Photograph detail UPI © 1980

I met Ted Kennedy only once.

In an earlier part of my professional life, I worked as a sign language researcher and interpreter based in New York City.  Well aware that the Democratic National Convention was scheduled for New York’s Madison Square Garden in August, 1980, I started attending planning meetings as a volunteer about 8 months beforehand. My reminiscences about sitting on that committee will wait for another post.

Suffice it to say that when Convention week arrived, we had a sign language interpreting team ready to work on the podium and in the gallery portions of the hall, with appropriate security credentials for each area.

On Tuesday evening, August 12, we realized that Senator Kennedy would address the delegates. I knew this would be an important speech:  He had just withdrawn his name from nomination, and he still had a strong following among a large number of delegates. Working in close proximity with Ted Kennedy meant that once I committed to interpreting his address, I was under Secret Service scrutiny, for roughly 40 minutes before we took the stage on Tuesday night until I left the stage.


I asked to read through the prepared speech. Under other circumstances the interpreter’s request would be anticipated and even welcomed by a veteran international speaker or his staff:  The interpreter ought to be commended for preparing. In this situation, other concerns arose:  Would this breach of confidentiality result in a leak to the press before the senator had delivered the address? The staff allowed access, but under highly controlled conditions. I was sitting in a hallway in which his support staff and others managing the stage for the DNC were chattering and moving about. In my recollection, it was noisy, poorly lit for reading, and with every possible distraction. I know I didn’t spend enough time on the final few pages of the speech, which turn out to have been the most memorable. (And if I had spent a moment thinking about it, I would have realized that the ending had to be inspiring, as Kennedy was conceding his candidacy in public with a goal of unifying the party under a single candidate.)

A note about the technology

I recall that the pages of Kennedy’s speech were given to him in a ring binder. Each page was printed at least double-spaced in large type (probably 24 point or greater). Each page was contained in a sheet protector, making it easy to turn a single page at a time. Not only did he have the speech on the teleprompter (which is visible in the photo), but it was also at hand, in physical means, in case of a technology glitch.

The television cameras were placed in several spots around the hall. This was my first experience of the “pool feed,” where all the networks relied on the same original video and audio signal, which they could edit as they wished for broadcast.

Physical proximity, audio quality

When the senator was called to the stage, I followed him, ascending a narrow staircase. While it appears in the photo that I’m standing within an arm’s reach behind him, in fact I was standing more than 10 feet behind him. (The wonders of the telephoto lens.) Of course the text had been taken from me, which barely mattered because I had no place to rest a script within viewing range. The audio quality was less than ideal; I don’t recall now whether I had a monitor to listen to the sound or had to depend on the sound coming to the others on the dais.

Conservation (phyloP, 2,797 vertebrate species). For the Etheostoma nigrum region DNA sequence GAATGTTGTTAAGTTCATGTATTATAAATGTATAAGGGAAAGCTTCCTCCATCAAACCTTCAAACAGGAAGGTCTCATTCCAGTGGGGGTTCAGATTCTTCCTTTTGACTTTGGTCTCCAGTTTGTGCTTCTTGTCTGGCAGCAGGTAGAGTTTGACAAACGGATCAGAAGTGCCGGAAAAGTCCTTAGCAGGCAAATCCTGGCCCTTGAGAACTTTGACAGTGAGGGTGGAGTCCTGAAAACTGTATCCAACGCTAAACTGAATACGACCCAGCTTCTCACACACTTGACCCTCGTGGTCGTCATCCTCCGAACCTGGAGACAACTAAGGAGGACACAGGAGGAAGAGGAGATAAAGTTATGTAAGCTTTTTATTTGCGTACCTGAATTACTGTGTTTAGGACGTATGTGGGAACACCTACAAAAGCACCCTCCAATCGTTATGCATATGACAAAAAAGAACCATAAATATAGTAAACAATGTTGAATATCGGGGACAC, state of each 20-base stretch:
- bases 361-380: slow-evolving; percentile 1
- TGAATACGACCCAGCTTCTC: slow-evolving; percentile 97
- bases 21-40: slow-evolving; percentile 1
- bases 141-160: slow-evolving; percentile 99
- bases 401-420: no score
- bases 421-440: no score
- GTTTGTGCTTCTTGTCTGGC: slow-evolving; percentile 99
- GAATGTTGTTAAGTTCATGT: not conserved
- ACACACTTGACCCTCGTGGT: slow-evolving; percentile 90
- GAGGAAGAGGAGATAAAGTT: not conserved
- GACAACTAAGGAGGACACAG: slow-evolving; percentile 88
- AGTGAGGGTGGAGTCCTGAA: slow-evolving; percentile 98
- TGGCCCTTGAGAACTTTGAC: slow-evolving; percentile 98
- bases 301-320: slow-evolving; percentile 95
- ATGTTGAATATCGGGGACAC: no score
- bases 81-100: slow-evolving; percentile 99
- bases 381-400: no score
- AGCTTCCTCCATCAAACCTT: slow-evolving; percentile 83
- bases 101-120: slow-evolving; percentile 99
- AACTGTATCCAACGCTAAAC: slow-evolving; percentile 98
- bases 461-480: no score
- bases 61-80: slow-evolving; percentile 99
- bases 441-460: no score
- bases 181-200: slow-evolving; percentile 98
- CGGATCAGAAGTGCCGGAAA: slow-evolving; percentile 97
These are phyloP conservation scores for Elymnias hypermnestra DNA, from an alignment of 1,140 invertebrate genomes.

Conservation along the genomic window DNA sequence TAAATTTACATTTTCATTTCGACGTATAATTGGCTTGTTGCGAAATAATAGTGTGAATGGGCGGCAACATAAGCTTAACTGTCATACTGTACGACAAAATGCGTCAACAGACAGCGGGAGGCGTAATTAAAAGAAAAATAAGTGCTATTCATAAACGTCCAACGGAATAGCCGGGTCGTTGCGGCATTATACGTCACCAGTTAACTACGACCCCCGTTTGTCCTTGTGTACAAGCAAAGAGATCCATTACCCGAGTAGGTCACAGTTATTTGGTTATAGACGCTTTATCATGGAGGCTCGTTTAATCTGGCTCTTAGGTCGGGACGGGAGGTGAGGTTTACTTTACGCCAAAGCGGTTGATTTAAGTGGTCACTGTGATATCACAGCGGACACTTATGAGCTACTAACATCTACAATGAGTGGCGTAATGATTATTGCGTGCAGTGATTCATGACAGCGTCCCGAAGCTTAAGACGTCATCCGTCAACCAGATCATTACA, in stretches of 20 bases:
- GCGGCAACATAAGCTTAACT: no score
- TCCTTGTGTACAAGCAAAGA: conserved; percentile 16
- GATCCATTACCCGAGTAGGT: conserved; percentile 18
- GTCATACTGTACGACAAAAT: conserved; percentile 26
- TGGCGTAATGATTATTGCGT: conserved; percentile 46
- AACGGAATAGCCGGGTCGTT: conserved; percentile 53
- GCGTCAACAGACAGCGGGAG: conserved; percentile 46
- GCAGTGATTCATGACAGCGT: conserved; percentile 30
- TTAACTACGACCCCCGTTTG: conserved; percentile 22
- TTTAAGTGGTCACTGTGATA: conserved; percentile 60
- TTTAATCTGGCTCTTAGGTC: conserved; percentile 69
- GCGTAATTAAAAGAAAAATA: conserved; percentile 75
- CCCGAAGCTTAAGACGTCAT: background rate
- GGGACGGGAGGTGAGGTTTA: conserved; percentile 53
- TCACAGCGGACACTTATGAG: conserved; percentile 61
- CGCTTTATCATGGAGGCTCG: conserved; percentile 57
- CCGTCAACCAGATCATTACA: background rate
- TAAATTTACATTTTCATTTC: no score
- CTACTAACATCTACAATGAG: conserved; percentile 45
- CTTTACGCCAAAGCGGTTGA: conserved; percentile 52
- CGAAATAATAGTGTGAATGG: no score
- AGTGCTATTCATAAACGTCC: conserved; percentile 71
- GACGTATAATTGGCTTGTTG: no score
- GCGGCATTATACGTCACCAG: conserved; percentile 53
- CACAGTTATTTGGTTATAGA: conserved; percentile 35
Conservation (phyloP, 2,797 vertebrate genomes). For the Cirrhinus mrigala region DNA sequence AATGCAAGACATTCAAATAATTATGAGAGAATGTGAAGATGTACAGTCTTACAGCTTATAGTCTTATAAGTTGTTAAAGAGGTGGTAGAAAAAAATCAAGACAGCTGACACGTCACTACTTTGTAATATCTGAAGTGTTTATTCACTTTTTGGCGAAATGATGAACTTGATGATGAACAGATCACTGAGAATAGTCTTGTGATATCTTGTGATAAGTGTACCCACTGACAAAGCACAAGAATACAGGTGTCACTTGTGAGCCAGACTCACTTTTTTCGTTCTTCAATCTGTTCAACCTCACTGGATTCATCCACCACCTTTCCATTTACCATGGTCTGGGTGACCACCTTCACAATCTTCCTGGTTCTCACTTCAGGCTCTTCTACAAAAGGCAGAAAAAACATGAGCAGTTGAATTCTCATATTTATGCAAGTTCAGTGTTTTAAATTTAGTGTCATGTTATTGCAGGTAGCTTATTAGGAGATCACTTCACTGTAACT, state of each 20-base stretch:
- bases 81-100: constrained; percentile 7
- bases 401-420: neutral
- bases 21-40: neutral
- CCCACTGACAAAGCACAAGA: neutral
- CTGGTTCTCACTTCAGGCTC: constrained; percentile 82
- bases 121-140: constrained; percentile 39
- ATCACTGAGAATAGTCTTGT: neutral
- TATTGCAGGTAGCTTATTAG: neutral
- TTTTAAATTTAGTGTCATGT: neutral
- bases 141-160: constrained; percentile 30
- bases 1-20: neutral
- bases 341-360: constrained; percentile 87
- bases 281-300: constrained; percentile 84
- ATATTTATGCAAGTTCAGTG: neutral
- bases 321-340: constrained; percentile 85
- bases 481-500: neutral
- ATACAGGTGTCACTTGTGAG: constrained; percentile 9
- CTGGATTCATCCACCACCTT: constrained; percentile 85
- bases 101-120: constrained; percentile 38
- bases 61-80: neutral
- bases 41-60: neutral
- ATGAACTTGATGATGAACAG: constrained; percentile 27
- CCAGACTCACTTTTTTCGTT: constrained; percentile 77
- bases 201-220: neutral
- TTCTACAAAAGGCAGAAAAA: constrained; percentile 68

(For the subsequent evenings, the organizers moved the interpreters off the speaker’s platform to the far end of the honored guests’ seating, perhaps 100 feet or more from the speaker. I definitely recall the difficult listening situation for Lou Ann Walker, who interpreted Jimmy Carter’s acceptance speech, and me, as I took on Walter Mondale’s acceptance speech, both on Thursday evening, August 14. I suspect the pool didn’t care for the position of the interpreter in the line of sight of several of the cameras. Most of the video recordings show Kennedy from the side, rather than straight on. Keep in mind that this occasion was early in the history of closed captioning, only available for scripted, not live, broadcast events, a decade before the ADA became law.)

And that photo?

Friends and family around the country send me copies of the newspaper photo in their local papers on Wednesday. I went to UPI’s offices on 42nd Street some weeks later and got my own copy of the original photograph.

Photograph UPI © 1980

The framed photo hangs on the wall at my home. I missed my chance to have Senator Kennedy autograph the image, but I’m okay with that; it wouldn’t change my memories of the experience. In recalling the events, I realize how primitive the paper credentials were, how limited the Secret Service scrutiny, and how fortunate I was to have been part of this historic occasion.

An exercise for the reader…

Here’s a link to the audio recording of the speech (and text transcribed from the audio) , which I offer as a training exercise to all interpreting students and working interpreters. Keep in mind that as the interpreter, your goal is to convince the audience that you are delivering the speech as Ted Kennedy would have done if he had been fluent in American Sign Language (or into whatever language is your specialty). It’s a great chance to spend time with a text that has layers of meaning and historical significance, and to practice a rhetorical style which few of us get to interpret live. The challenge is equal whether you agree with his point of view or disagree, whether you admire his life and career or not.

For extra credit, try it with less than 30 minutes of distracted rehearsal time, in a stadium of approximately 10,000 people who speak Kennedy’s language, where there is no obvious audience for your live translation, with an uncertain audio signal, and during live broadcast to a few million home viewers.